Get Red Pepper's email newsletter. Enter your email address to receive our latest articles, updates and news.
After their victory in the 7 November elections, Democrat leaders in the US Congress seem to recognise that they have a mandate from voters to begin withdrawing troops from Iraq. But even if they express resolve now, action won’t be easy: George Bush controls more levers of power than they do as legislators. Though they have the power of the purse, top Democrats in the House and Senate indicate that they are unwilling to cut off funds for the war. They fear being accused of endangering US soldiers. Moreover, Democrats are not unified on a single plan, and divisions are likely to remain over the key issue of whether to set a clear date for final withdrawal.
Anti-war groups are optimistic. ‘There is jubilation by the major groups organised against the war,’ says Judith LeBlanc, national co-chair of United for Peace and Justice, a coalition of 1,400 groups that has called for another demonstration against the war shortly after the new Congress convenes in January. ‘There are high enough expectations for the movement to exercise its muscle right away. There will be no honeymoon.’
Many pundits have portrayed the election as a victory for centrism, even conservatism, arguing that Republicans lost because they had become corrupt and abandoned conservative principles. But despite the views of some of the newly elected Democrats – such as supporting the gun lobby or opposing abortion – nearly all of them ran as sharp critics of the war.
Most also ran on a platform of what Americans call ‘economic populism’ – that is, government action to protect working- and middle-class living standards. Real income has been flat or declining for all but the top fifth of earners over the past six years, and job growth has been anaemic despite low official unemployment figures.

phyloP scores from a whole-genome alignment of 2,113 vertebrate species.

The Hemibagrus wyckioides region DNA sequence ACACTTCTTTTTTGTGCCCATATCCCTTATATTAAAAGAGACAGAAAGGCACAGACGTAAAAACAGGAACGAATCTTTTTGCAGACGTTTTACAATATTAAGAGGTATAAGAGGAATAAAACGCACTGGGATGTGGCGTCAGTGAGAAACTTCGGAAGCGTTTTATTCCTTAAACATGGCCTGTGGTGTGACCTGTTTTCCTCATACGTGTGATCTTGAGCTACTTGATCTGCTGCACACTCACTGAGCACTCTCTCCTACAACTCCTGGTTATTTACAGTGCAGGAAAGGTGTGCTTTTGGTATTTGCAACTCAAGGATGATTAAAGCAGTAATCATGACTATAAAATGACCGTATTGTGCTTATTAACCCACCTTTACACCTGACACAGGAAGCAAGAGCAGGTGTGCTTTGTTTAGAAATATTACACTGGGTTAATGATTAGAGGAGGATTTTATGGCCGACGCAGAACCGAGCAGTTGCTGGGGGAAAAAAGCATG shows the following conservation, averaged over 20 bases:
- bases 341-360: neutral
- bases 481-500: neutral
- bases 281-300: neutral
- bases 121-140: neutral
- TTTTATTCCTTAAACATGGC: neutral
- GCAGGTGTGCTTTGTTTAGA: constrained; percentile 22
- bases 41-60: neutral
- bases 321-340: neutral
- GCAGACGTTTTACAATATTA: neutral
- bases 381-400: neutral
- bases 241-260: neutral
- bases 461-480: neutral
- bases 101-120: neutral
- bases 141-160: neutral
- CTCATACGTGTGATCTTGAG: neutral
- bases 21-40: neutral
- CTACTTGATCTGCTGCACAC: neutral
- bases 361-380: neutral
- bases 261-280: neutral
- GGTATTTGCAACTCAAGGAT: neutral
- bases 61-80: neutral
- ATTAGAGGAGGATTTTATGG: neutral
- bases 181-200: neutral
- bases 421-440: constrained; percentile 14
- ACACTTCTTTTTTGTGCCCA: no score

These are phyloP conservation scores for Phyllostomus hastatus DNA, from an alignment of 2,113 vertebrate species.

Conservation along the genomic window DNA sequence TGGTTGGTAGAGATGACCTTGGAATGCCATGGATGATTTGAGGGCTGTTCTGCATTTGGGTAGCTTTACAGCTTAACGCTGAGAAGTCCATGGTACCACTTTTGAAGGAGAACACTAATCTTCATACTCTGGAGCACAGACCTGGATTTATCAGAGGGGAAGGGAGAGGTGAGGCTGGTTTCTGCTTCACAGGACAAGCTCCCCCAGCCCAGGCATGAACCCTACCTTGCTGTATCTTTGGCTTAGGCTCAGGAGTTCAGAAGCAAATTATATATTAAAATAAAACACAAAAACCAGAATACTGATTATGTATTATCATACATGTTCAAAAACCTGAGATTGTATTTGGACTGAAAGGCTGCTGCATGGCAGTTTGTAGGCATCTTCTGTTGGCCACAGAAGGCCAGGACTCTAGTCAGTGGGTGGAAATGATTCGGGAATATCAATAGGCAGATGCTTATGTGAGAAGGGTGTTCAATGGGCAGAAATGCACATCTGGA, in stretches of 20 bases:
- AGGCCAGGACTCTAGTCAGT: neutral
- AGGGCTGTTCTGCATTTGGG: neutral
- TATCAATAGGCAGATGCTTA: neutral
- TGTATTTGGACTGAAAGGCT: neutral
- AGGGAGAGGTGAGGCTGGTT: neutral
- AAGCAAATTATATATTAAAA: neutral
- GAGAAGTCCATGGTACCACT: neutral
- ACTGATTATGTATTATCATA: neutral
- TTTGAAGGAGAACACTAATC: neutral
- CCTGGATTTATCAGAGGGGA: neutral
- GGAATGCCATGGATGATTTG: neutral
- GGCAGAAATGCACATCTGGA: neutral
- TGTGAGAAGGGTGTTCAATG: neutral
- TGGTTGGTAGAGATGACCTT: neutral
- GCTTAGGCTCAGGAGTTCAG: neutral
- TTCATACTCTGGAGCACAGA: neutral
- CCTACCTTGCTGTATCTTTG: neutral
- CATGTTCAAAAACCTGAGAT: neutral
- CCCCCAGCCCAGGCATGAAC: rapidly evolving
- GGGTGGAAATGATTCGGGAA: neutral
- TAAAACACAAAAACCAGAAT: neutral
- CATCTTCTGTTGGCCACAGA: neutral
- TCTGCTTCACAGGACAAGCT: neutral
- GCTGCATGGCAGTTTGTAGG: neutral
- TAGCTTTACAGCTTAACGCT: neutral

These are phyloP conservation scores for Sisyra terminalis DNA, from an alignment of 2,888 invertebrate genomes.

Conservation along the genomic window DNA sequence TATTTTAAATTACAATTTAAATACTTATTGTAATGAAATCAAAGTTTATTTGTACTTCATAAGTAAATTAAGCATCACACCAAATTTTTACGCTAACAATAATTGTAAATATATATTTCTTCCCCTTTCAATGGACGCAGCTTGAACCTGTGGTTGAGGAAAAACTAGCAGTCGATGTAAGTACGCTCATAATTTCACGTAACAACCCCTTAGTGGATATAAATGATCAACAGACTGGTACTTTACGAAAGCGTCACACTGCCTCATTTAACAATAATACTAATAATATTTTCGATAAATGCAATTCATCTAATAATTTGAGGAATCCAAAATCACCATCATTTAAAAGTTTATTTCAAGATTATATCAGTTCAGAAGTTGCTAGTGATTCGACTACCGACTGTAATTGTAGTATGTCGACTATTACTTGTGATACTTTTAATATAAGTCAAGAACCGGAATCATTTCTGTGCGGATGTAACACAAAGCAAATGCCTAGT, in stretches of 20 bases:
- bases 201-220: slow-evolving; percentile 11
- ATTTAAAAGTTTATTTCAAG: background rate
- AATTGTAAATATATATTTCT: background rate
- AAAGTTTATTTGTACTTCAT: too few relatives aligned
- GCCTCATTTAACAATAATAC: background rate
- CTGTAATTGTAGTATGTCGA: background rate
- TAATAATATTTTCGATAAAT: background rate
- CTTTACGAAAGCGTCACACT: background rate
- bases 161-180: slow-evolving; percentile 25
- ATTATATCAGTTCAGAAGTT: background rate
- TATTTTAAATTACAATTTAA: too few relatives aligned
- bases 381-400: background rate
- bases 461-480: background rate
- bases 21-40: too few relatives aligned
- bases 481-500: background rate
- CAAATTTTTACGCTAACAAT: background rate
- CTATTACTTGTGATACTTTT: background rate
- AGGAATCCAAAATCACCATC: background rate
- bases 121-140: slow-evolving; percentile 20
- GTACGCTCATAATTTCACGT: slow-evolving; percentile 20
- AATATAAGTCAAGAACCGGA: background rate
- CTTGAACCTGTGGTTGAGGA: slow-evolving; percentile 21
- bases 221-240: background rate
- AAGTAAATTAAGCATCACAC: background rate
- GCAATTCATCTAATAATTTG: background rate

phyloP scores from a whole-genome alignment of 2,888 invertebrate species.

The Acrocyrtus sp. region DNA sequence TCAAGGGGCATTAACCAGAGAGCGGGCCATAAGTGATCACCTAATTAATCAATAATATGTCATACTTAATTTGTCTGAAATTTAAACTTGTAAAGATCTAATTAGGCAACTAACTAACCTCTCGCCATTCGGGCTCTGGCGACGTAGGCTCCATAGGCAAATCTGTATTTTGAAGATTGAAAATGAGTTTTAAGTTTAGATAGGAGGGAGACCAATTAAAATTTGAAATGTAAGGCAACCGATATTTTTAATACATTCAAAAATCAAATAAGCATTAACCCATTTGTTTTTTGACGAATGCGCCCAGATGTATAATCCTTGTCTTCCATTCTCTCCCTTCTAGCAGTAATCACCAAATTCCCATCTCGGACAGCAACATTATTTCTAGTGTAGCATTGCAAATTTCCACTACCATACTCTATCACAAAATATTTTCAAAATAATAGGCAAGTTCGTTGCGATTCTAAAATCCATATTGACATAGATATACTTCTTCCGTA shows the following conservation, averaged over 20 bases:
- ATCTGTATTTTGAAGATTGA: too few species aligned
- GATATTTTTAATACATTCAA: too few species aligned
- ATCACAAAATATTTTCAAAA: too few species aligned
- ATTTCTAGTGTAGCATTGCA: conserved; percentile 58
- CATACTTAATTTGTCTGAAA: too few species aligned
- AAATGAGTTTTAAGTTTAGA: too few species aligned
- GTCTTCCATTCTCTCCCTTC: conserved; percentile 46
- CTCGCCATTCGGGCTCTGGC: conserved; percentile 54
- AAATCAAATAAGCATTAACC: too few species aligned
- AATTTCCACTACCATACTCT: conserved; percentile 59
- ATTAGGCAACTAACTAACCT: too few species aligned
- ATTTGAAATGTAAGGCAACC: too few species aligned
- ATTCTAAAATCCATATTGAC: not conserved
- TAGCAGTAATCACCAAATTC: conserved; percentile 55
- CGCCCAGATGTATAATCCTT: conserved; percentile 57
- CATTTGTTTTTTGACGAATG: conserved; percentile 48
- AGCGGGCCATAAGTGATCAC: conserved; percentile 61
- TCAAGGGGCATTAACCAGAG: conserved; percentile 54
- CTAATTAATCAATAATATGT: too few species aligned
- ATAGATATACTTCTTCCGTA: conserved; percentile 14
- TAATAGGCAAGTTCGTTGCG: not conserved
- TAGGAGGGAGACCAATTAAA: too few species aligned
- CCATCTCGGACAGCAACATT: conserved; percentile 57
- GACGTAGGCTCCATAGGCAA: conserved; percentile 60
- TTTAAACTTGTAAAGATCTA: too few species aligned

On the war and economic issues, voters were both repudiating Bush and the Republicans and tilting in a more progressive direction. In 2004, Bush was narrowly re-elected because in key states enough voters believed that he was preferable on issues of national security and fighting terrorism.
But the deteriorating course of the war in Iraq and the growing sense that the war is not being fought to increase security combined to undercut Bush’s credibility. This allowed voter unease over economic issues to come to the fore. The Democrats have a basic plan that they hope to push through quickly, including raising the minimum wage (now $5. 15 an hour and last raised a decade ago). The popularity of this move is demonstrated by the very strong referendum votes in six states to raise their own minimum wages above the federal level.
Democrats also plan to roll back oil company subsidies, pass new ethics legislation and change a Republican prescription drug plan for the elderly that actually prohibited the federal government from negotiating with pharmaceutical companies over the price of drugs.